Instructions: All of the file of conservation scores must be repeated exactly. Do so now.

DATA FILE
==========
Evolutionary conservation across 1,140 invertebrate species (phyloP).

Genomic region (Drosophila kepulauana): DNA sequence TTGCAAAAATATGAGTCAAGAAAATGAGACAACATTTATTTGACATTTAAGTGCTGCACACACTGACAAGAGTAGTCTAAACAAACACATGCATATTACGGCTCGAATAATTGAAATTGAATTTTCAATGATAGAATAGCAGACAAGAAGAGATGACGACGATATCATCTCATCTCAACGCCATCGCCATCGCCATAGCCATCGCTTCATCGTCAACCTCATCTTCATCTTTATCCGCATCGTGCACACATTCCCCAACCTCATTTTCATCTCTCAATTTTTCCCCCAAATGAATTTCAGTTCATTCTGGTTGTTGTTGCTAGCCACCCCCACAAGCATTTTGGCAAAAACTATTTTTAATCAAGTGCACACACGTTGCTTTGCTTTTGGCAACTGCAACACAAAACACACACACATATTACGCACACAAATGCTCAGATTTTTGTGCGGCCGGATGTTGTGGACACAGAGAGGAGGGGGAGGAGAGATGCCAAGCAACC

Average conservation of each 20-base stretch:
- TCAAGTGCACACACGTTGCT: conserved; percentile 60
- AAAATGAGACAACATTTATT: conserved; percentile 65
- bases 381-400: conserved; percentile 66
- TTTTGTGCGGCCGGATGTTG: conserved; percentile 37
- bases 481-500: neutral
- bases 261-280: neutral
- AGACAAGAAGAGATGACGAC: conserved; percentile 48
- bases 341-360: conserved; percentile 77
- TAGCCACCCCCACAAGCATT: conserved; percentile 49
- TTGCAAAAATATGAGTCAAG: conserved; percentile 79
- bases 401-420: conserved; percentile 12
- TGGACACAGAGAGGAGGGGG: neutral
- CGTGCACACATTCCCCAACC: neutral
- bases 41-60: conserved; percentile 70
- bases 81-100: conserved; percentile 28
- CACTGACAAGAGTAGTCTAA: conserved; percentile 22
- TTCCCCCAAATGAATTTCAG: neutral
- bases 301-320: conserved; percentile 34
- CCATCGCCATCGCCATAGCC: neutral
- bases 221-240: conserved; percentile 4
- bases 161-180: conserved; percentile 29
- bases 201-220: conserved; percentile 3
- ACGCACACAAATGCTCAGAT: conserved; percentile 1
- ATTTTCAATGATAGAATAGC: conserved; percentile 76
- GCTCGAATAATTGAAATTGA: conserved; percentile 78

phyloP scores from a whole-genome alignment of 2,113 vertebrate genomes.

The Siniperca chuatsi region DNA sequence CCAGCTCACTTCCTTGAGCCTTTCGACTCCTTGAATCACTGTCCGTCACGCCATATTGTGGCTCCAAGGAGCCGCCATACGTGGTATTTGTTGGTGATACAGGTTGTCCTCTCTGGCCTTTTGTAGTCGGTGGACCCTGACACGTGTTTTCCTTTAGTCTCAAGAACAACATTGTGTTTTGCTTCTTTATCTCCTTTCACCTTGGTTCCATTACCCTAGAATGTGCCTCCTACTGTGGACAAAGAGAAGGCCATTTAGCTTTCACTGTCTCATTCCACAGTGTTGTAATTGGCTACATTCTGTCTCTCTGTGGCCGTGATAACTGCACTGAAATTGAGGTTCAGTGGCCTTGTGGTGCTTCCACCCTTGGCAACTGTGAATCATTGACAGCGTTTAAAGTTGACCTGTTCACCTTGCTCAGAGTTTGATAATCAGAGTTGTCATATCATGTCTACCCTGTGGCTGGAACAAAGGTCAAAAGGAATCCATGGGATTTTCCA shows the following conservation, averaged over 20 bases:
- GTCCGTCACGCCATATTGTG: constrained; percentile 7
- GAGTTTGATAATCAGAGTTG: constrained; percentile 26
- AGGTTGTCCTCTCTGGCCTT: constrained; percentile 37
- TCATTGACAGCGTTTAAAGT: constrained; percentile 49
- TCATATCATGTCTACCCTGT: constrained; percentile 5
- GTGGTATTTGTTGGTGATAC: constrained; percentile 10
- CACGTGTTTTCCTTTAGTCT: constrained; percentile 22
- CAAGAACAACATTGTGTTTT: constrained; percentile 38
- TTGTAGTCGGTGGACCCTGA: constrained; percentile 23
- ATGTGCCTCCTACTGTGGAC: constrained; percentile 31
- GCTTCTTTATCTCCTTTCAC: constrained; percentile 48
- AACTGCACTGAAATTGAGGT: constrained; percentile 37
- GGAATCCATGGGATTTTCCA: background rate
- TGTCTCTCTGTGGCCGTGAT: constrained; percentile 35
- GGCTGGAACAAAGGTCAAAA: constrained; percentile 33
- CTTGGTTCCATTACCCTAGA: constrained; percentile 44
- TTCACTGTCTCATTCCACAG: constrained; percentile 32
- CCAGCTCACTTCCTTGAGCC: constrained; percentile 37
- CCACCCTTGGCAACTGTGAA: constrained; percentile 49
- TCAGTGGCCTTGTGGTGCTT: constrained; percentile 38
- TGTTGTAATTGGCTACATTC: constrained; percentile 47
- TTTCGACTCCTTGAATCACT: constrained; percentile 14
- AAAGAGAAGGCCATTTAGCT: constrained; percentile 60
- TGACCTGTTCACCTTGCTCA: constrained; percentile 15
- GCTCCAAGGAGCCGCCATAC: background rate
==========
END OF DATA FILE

Evolutionary conservation across 1,140 invertebrate species (phyloP).

Genomic region (Drosophila kepulauana): DNA sequence TTGCAAAAATATGAGTCAAGAAAATGAGACAACATTTATTTGACATTTAAGTGCTGCACACACTGACAAGAGTAGTCTAAACAAACACATGCATATTACGGCTCGAATAATTGAAATTGAATTTTCAATGATAGAATAGCAGACAAGAAGAGATGACGACGATATCATCTCATCTCAACGCCATCGCCATCGCCATAGCCATCGCTTCATCGTCAACCTCATCTTCATCTTTATCCGCATCGTGCACACATTCCCCAACCTCATTTTCATCTCTCAATTTTTCCCCCAAATGAATTTCAGTTCATTCTGGTTGTTGTTGCTAGCCACCCCCACAAGCATTTTGGCAAAAACTATTTTTAATCAAGTGCACACACGTTGCTTTGCTTTTGGCAACTGCAACACAAAACACACACACATATTACGCACACAAATGCTCAGATTTTTGTGCGGCCGGATGTTGTGGACACAGAGAGGAGGGGGAGGAGAGATGCCAAGCAACC

Average conservation of each 20-base stretch:
- TCAAGTGCACACACGTTGCT: conserved; percentile 60
- AAAATGAGACAACATTTATT: conserved; percentile 65
- bases 381-400: conserved; percentile 66
- TTTTGTGCGGCCGGATGTTG: conserved; percentile 37
- bases 481-500: neutral
- bases 261-280: neutral
- AGACAAGAAGAGATGACGAC: conserved; percentile 48
- bases 341-360: conserved; percentile 77
- TAGCCACCCCCACAAGCATT: conserved; percentile 49
- TTGCAAAAATATGAGTCAAG: conserved; percentile 79
- bases 401-420: conserved; percentile 12
- TGGACACAGAGAGGAGGGGG: neutral
- CGTGCACACATTCCCCAACC: neutral
- bases 41-60: conserved; percentile 70
- bases 81-100: conserved; percentile 28
- CACTGACAAGAGTAGTCTAA: conserved; percentile 22
- TTCCCCCAAATGAATTTCAG: neutral
- bases 301-320: conserved; percentile 34
- CCATCGCCATCGCCATAGCC: neutral
- bases 221-240: conserved; percentile 4
- bases 161-180: conserved; percentile 29
- bases 201-220: conserved; percentile 3
- ACGCACACAAATGCTCAGAT: conserved; percentile 1
- ATTTTCAATGATAGAATAGC: conserved; percentile 76
- GCTCGAATAATTGAAATTGA: conserved; percentile 78

phyloP scores from a whole-genome alignment of 2,113 vertebrate genomes.

The Siniperca chuatsi region DNA sequence CCAGCTCACTTCCTTGAGCCTTTCGACTCCTTGAATCACTGTCCGTCACGCCATATTGTGGCTCCAAGGAGCCGCCATACGTGGTATTTGTTGGTGATACAGGTTGTCCTCTCTGGCCTTTTGTAGTCGGTGGACCCTGACACGTGTTTTCCTTTAGTCTCAAGAACAACATTGTGTTTTGCTTCTTTATCTCCTTTCACCTTGGTTCCATTACCCTAGAATGTGCCTCCTACTGTGGACAAAGAGAAGGCCATTTAGCTTTCACTGTCTCATTCCACAGTGTTGTAATTGGCTACATTCTGTCTCTCTGTGGCCGTGATAACTGCACTGAAATTGAGGTTCAGTGGCCTTGTGGTGCTTCCACCCTTGGCAACTGTGAATCATTGACAGCGTTTAAAGTTGACCTGTTCACCTTGCTCAGAGTTTGATAATCAGAGTTGTCATATCATGTCTACCCTGTGGCTGGAACAAAGGTCAAAAGGAATCCATGGGATTTTCCA shows the following conservation, averaged over 20 bases:
- GTCCGTCACGCCATATTGTG: constrained; percentile 7
- GAGTTTGATAATCAGAGTTG: constrained; percentile 26
- AGGTTGTCCTCTCTGGCCTT: constrained; percentile 37
- TCATTGACAGCGTTTAAAGT: constrained; percentile 49
- TCATATCATGTCTACCCTGT: constrained; percentile 5
- GTGGTATTTGTTGGTGATAC: constrained; percentile 10
- CACGTGTTTTCCTTTAGTCT: constrained; percentile 22
- CAAGAACAACATTGTGTTTT: constrained; percentile 38
- TTGTAGTCGGTGGACCCTGA: constrained; percentile 23
- ATGTGCCTCCTACTGTGGAC: constrained; percentile 31
- GCTTCTTTATCTCCTTTCAC: constrained; percentile 48
- AACTGCACTGAAATTGAGGT: constrained; percentile 37
- GGAATCCATGGGATTTTCCA: background rate
- TGTCTCTCTGTGGCCGTGAT: constrained; percentile 35
- GGCTGGAACAAAGGTCAAAA: constrained; percentile 33
- CTTGGTTCCATTACCCTAGA: constrained; percentile 44
- TTCACTGTCTCATTCCACAG: constrained; percentile 32
- CCAGCTCACTTCCTTGAGCC: constrained; percentile 37
- CCACCCTTGGCAACTGTGAA: constrained; percentile 49
- TCAGTGGCCTTGTGGTGCTT: constrained; percentile 38
- TGTTGTAATTGGCTACATTC: constrained; percentile 47
- TTTCGACTCCTTGAATCACT: constrained; percentile 14
- AAAGAGAAGGCCATTTAGCT: constrained; percentile 60
- TGACCTGTTCACCTTGCTCA: constrained; percentile 15
- GCTCCAAGGAGCCGCCATAC: background rate